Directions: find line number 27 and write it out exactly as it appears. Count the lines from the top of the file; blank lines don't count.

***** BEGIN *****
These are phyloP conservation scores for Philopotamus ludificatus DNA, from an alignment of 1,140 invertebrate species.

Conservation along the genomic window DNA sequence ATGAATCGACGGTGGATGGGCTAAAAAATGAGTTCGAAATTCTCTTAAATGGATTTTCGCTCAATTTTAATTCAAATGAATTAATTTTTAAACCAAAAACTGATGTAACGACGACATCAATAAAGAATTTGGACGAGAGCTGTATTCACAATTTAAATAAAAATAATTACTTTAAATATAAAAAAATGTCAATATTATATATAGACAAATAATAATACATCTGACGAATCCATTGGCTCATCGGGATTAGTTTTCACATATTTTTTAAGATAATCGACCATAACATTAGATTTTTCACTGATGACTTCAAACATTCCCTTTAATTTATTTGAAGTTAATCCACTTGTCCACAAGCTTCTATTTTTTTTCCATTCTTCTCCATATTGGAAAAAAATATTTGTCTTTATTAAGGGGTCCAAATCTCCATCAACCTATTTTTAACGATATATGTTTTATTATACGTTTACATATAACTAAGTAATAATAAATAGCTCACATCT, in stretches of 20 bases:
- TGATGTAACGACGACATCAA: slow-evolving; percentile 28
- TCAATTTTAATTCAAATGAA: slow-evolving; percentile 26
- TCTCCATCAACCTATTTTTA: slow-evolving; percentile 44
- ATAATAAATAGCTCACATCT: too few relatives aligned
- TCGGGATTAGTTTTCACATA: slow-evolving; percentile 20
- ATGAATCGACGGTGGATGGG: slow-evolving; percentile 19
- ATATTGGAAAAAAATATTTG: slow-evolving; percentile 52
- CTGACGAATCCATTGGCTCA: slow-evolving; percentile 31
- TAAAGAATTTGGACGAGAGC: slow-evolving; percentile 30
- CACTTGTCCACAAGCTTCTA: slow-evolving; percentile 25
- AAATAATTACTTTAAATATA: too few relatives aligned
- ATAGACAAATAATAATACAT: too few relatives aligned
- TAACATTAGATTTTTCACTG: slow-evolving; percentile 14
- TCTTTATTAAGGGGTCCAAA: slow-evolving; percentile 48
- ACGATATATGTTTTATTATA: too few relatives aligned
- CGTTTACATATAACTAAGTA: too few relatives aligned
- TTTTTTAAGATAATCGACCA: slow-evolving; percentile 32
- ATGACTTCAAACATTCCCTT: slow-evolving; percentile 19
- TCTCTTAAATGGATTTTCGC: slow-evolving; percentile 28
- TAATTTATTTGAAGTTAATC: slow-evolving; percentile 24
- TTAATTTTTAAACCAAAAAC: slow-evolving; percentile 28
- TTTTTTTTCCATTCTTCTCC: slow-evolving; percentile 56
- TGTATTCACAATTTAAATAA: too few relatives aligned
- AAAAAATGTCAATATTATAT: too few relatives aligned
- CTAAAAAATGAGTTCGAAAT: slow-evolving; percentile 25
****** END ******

- CTAAAAAATGAGTTCGAAAT: slow-evolving; percentile 25